“I was the quiet one,” is repeated like a mantra throughout “The Man from Essence.” This is how Edward Lewis describes himself in a quartet of Black men who founded Essence magazine in the early 1970s.
But the quiet one, a man imbued with shyness, is the one to write the book on the history of a breakthrough magazine whose troubled birth pains are part of the public record.
If the financial and personnel turmoil at Essence was often grist for the news cycle, only the insiders knew the actual details of the disputes and differences. Lewis illuminates these hiccups and perturbations as well as providing readers with his own biography, much of which is inseparable from the magazine’s rise and ultimate sale to Time in 2005.
In his acknowledgments, Lewis warns of the book’s subjectivity, writing, “None of the three men I went into business with consented to contribute to this book by agreeing to be interviewed.” Thus, he is the last man standing and left to impart his own version of how the magazine managed to overcome bickering, competition and internal contradictions.
One of the problems from the very outset of the publication was something Lewis relates again and again in the book: There were no Black women involved in the creation of a magazine designed for them. Nonetheless, Lewis, Clarence Smith, Cecil Hollingsworth and Jonathan Blount forged ahead with no collective awareness of what their dream entailed.
“We were popular with the ladies,” Lewis wrote of the four, “envied by working-class brothers and sometimes a little full or ourselves, fueled by a powerful sense of our new possibilities.” In the beginning there were five of them, but Anthony Janniere departed even before the magazine was fully conceived, leaving the Hollingsworth Group—a name of the one partner with business experience—to fend for itself. Lewis was the executive vice president in charge of finance; Smith was the vice president in charge of advertising; Hollingsworth was vice president in charge of circulation; and Blount became president after Janniere left.
It is amazing the magazine ever gained any traction given the succession of mistakes and missteps. With no Black woman to advise them, they settled on Sapphire for the magazine’s title. Not until they hired their second editor-in-chief, Ruth Ross, did they change the name to Essence at Ross’ suggestion. But Ross’ tenure, like several that succeeded her, was brief, and she was barely around long enough to witness the struggle the four men had in raising funds for the venture.
The men of Essence had a number of angels in the early stages, including Shearson, Hammill & Company, Freedom National Bank and several major banks on Wall Street, none more significant than First National City Bank and Chase Manhattan. Later, to keep them afloat in waters far short of the $1.5 million needed to be fully capitalized, would be a $250,000 loan from Playboy Enterprises, which would be among the magazine’s future headaches.
Interwoven through his telling of the magazine’s story, Lewis has alternate chapters on his life that in many ways mirror the fits and starts Essence experienced. Born in 1940 and raised in the Bronx by his mother, Lewis earned a football scholarship to the University of New Mexico after graduation from the DeWitt Clinton High School. He never got a chance to show his brilliance on the gridiron for the Lobos and was confused over why he was dropped from the squad. Many years went by before he learned why he was cut from the team. No spoilers here.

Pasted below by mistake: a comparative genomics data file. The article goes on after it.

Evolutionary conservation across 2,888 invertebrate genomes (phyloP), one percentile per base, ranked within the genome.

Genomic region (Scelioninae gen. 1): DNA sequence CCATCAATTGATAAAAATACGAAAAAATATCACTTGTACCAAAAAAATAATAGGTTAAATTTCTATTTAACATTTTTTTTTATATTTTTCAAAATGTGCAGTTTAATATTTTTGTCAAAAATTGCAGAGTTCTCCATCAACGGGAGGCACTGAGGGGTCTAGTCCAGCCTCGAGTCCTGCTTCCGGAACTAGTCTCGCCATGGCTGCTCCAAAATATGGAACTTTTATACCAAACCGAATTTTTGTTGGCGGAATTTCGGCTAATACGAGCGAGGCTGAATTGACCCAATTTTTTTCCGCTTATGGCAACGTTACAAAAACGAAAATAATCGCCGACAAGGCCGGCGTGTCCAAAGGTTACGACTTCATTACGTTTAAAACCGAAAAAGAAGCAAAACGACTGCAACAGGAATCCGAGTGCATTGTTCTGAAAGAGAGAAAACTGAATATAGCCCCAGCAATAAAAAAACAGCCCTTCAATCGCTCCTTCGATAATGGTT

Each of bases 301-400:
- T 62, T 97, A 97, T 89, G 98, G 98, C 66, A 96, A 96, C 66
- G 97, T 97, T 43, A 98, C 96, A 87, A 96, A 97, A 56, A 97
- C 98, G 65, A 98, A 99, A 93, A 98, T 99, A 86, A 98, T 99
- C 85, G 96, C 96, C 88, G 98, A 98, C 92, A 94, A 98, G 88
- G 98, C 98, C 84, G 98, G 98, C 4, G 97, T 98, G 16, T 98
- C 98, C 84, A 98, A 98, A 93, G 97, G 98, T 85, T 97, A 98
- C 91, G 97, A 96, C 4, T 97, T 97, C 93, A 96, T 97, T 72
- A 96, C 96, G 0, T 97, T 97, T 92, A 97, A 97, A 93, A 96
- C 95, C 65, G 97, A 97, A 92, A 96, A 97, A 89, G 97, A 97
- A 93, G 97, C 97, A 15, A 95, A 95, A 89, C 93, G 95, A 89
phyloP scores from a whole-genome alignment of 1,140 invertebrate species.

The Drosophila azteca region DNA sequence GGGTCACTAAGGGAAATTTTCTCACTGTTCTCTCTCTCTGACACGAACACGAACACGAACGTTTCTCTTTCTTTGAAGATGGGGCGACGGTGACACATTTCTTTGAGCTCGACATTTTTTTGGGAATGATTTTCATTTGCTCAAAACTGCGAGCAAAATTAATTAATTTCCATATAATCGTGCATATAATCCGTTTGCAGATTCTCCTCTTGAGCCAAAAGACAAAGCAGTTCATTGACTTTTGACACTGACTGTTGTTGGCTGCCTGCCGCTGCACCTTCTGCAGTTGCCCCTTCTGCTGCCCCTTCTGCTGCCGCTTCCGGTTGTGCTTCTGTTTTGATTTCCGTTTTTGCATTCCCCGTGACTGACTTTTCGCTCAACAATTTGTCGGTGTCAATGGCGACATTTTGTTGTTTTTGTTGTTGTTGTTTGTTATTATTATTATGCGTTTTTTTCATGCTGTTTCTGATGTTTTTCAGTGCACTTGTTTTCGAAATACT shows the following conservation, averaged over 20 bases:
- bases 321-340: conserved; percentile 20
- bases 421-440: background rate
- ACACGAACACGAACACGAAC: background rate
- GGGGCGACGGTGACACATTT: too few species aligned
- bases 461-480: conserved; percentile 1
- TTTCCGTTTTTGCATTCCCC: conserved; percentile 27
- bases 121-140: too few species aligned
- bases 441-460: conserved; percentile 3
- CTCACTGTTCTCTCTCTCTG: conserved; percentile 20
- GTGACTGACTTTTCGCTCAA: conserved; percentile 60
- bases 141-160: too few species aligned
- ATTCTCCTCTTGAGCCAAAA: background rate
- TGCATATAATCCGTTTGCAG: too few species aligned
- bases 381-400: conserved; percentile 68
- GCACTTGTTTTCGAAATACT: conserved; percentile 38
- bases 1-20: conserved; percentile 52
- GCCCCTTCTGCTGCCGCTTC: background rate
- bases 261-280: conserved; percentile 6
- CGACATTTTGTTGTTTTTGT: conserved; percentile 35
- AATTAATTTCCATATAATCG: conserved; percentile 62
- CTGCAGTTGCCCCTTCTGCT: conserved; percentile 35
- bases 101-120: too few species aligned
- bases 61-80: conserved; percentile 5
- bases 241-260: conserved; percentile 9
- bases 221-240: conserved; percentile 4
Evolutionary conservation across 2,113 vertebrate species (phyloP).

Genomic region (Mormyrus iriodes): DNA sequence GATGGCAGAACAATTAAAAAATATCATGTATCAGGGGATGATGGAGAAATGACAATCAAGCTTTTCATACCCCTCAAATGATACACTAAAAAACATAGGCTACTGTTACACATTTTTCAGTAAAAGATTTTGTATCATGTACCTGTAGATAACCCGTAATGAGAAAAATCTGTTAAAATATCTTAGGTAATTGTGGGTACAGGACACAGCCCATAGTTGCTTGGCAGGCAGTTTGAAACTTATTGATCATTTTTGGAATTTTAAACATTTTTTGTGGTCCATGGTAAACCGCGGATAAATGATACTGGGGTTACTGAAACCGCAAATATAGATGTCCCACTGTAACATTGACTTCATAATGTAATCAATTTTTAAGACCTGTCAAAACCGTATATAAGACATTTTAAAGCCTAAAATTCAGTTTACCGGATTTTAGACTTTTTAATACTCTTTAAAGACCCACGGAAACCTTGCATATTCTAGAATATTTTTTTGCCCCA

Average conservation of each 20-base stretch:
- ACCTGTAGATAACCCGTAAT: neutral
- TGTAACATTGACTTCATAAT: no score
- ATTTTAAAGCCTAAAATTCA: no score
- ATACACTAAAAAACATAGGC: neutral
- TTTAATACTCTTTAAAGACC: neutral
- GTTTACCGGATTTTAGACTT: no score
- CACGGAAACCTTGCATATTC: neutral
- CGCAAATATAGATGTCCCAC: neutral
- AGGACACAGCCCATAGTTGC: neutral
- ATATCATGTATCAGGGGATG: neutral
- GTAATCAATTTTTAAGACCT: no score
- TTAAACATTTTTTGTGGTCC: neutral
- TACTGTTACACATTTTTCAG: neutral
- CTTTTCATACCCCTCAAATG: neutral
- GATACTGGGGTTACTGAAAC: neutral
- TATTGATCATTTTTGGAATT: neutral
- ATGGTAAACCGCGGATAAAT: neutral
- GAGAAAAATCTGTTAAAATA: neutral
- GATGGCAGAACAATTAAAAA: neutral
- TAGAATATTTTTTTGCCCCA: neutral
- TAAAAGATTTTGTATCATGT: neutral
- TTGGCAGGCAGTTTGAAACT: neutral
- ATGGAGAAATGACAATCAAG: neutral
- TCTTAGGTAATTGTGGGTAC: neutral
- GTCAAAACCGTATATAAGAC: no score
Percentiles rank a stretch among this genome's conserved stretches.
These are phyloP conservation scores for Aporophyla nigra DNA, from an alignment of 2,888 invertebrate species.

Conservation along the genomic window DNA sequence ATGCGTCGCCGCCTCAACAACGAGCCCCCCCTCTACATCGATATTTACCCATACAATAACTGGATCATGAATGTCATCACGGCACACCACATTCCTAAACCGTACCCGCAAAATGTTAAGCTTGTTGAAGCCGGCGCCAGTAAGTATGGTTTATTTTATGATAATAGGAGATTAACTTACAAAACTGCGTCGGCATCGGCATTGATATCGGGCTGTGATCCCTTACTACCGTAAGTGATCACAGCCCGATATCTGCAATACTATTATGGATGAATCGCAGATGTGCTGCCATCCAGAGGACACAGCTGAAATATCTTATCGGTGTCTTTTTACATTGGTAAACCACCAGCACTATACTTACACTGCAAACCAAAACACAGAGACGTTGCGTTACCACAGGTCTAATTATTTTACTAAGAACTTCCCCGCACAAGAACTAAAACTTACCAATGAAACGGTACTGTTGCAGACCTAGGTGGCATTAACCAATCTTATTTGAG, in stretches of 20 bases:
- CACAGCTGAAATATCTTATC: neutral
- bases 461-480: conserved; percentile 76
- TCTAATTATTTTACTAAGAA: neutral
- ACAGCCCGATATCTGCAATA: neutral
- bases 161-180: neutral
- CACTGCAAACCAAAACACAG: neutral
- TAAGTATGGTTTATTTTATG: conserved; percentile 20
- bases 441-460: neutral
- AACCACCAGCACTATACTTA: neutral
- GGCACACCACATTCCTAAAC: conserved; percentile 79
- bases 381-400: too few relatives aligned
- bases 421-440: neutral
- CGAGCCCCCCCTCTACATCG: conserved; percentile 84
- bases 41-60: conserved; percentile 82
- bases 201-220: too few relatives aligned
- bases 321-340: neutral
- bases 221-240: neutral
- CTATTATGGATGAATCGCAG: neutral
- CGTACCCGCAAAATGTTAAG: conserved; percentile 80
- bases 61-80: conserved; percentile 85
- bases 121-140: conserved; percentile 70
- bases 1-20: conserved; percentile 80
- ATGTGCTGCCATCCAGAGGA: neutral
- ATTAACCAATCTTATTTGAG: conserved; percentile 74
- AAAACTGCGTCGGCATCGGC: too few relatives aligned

No longer in football gear, he became active in campus politics and student activism, so much so that he traveled representing the student’s chapter of the National Student Association. Soon, he had his undergraduate degree and a masters in political science when he was given an opportunity to study law at Georgetown University.
Being cut from the varsity football team was one unpleasant setback, flunking out of law school was even more traumatic, so much so that it took him a long time to tell his mother. But these were just momentary bumps in the road for a determined Lewis, and it wasn’t long before he found another chance to shine—this time on Wall Street in a job at First National City Bank.
Other than an occasional discussion about his personal difficulties, the failed first marriage and a series of angioplasty surgeries, the rest of the book is devoted to the good and bad deals of the company, to say nothing of the fast-changing personnel at the top of the magazine’s masthead. Editors and writers associated with the magazine over the years will certainly discover their names dropped here and there, though with only Marcia Gillespie and Susan Taylor given more than a line or two.
More than a line or two is expended on Ebony’s John Johnson’s attempt to take over the magazine, the interminable litigation by Blount and the magazine’s later successes, particularly with the Essence Musical Festival in New Orleans.
In 2008, Lewis ended his relationship with the magazine, and in 2014, among his many awards, he was inducted into Advertising Hall of Fame. Content in the warmth of his marriage to Carolyn Wright, the quiet man has spoken.
Edward Lewis will speak at the Booklover’s Breakfast on Feb. 6 at 8:30 a.m. at the Baltimore Marriot Waterfront Hotel.